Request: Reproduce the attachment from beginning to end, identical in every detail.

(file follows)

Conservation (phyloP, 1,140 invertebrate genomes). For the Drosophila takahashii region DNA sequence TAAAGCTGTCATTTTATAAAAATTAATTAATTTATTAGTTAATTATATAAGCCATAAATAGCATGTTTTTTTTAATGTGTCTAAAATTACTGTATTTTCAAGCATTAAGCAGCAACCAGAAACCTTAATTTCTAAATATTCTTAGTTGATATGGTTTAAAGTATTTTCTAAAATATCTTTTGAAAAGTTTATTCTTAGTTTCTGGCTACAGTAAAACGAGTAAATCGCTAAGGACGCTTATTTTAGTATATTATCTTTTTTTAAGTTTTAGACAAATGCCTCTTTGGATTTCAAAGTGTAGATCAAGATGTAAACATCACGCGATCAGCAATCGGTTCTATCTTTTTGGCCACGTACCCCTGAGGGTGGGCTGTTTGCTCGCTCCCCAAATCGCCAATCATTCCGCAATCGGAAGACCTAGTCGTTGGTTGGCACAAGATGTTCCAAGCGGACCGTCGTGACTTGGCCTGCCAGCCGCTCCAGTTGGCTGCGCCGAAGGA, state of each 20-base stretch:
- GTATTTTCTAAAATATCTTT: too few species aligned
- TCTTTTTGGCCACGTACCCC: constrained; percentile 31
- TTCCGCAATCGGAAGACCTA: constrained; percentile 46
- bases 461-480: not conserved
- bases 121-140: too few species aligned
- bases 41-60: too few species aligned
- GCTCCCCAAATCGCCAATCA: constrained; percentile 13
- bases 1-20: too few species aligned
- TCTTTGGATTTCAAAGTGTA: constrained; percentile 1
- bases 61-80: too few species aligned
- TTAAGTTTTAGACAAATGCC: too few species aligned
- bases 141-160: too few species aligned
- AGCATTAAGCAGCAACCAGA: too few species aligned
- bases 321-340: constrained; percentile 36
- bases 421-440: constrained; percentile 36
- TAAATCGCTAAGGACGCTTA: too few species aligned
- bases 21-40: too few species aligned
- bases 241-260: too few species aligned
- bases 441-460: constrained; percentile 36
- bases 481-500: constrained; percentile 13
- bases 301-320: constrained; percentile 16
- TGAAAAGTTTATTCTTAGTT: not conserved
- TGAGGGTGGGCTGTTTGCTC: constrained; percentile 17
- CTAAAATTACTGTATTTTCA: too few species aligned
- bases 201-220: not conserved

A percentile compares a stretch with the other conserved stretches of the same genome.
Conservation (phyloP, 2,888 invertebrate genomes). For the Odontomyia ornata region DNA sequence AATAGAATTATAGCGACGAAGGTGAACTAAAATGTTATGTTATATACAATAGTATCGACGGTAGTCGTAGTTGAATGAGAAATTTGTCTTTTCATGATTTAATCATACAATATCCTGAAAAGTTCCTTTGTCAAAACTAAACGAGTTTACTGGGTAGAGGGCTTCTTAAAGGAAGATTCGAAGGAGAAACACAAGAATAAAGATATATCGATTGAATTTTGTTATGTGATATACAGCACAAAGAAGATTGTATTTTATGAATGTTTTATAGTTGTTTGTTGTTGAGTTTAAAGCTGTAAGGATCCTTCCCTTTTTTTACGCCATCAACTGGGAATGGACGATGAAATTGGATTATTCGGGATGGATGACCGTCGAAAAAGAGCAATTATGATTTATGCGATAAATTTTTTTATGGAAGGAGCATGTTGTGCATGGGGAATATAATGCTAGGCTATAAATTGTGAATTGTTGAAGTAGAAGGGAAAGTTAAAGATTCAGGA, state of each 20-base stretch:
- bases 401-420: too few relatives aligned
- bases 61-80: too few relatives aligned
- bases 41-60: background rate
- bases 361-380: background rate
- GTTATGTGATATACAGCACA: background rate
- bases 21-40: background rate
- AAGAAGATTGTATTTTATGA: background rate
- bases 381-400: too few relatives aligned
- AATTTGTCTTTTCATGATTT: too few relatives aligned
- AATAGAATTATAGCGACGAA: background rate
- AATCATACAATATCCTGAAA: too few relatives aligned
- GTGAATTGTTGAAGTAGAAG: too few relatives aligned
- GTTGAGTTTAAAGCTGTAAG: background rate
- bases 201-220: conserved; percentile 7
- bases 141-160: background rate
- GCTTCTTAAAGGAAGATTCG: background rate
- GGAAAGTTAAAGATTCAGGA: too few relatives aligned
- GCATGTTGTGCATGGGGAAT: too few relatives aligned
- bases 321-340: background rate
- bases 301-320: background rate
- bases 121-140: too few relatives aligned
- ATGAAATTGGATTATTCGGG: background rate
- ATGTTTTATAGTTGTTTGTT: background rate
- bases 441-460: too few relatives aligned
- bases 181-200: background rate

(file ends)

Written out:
Conservation (phyloP, 1,140 invertebrate genomes). For the Drosophila takahashii region DNA sequence TAAAGCTGTCATTTTATAAAAATTAATTAATTTATTAGTTAATTATATAAGCCATAAATAGCATGTTTTTTTTAATGTGTCTAAAATTACTGTATTTTCAAGCATTAAGCAGCAACCAGAAACCTTAATTTCTAAATATTCTTAGTTGATATGGTTTAAAGTATTTTCTAAAATATCTTTTGAAAAGTTTATTCTTAGTTTCTGGCTACAGTAAAACGAGTAAATCGCTAAGGACGCTTATTTTAGTATATTATCTTTTTTTAAGTTTTAGACAAATGCCTCTTTGGATTTCAAAGTGTAGATCAAGATGTAAACATCACGCGATCAGCAATCGGTTCTATCTTTTTGGCCACGTACCCCTGAGGGTGGGCTGTTTGCTCGCTCCCCAAATCGCCAATCATTCCGCAATCGGAAGACCTAGTCGTTGGTTGGCACAAGATGTTCCAAGCGGACCGTCGTGACTTGGCCTGCCAGCCGCTCCAGTTGGCTGCGCCGAAGGA, state of each 20-base stretch:
- GTATTTTCTAAAATATCTTT: too few species aligned
- TCTTTTTGGCCACGTACCCC: constrained; percentile 31
- TTCCGCAATCGGAAGACCTA: constrained; percentile 46
- bases 461-480: not conserved
- bases 121-140: too few species aligned
- bases 41-60: too few species aligned
- GCTCCCCAAATCGCCAATCA: constrained; percentile 13
- bases 1-20: too few species aligned
- TCTTTGGATTTCAAAGTGTA: constrained; percentile 1
- bases 61-80: too few species aligned
- TTAAGTTTTAGACAAATGCC: too few species aligned
- bases 141-160: too few species aligned
- AGCATTAAGCAGCAACCAGA: too few species aligned
- bases 321-340: constrained; percentile 36
- bases 421-440: constrained; percentile 36
- TAAATCGCTAAGGACGCTTA: too few species aligned
- bases 21-40: too few species aligned
- bases 241-260: too few species aligned
- bases 441-460: constrained; percentile 36
- bases 481-500: constrained; percentile 13
- bases 301-320: constrained; percentile 16
- TGAAAAGTTTATTCTTAGTT: not conserved
- TGAGGGTGGGCTGTTTGCTC: constrained; percentile 17
- CTAAAATTACTGTATTTTCA: too few species aligned
- bases 201-220: not conserved

A percentile compares a stretch with the other conserved stretches of the same genome.
Conservation (phyloP, 2,888 invertebrate genomes). For the Odontomyia ornata region DNA sequence AATAGAATTATAGCGACGAAGGTGAACTAAAATGTTATGTTATATACAATAGTATCGACGGTAGTCGTAGTTGAATGAGAAATTTGTCTTTTCATGATTTAATCATACAATATCCTGAAAAGTTCCTTTGTCAAAACTAAACGAGTTTACTGGGTAGAGGGCTTCTTAAAGGAAGATTCGAAGGAGAAACACAAGAATAAAGATATATCGATTGAATTTTGTTATGTGATATACAGCACAAAGAAGATTGTATTTTATGAATGTTTTATAGTTGTTTGTTGTTGAGTTTAAAGCTGTAAGGATCCTTCCCTTTTTTTACGCCATCAACTGGGAATGGACGATGAAATTGGATTATTCGGGATGGATGACCGTCGAAAAAGAGCAATTATGATTTATGCGATAAATTTTTTTATGGAAGGAGCATGTTGTGCATGGGGAATATAATGCTAGGCTATAAATTGTGAATTGTTGAAGTAGAAGGGAAAGTTAAAGATTCAGGA, state of each 20-base stretch:
- bases 401-420: too few relatives aligned
- bases 61-80: too few relatives aligned
- bases 41-60: background rate
- bases 361-380: background rate
- GTTATGTGATATACAGCACA: background rate
- bases 21-40: background rate
- AAGAAGATTGTATTTTATGA: background rate
- bases 381-400: too few relatives aligned
- AATTTGTCTTTTCATGATTT: too few relatives aligned
- AATAGAATTATAGCGACGAA: background rate
- AATCATACAATATCCTGAAA: too few relatives aligned
- GTGAATTGTTGAAGTAGAAG: too few relatives aligned
- GTTGAGTTTAAAGCTGTAAG: background rate
- bases 201-220: conserved; percentile 7
- bases 141-160: background rate
- GCTTCTTAAAGGAAGATTCG: background rate
- GGAAAGTTAAAGATTCAGGA: too few relatives aligned
- GCATGTTGTGCATGGGGAAT: too few relatives aligned
- bases 321-340: background rate
- bases 301-320: background rate
- bases 121-140: too few relatives aligned
- ATGAAATTGGATTATTCGGG: background rate
- ATGTTTTATAGTTGTTTGTT: background rate
- bases 441-460: too few relatives aligned
- bases 181-200: background rate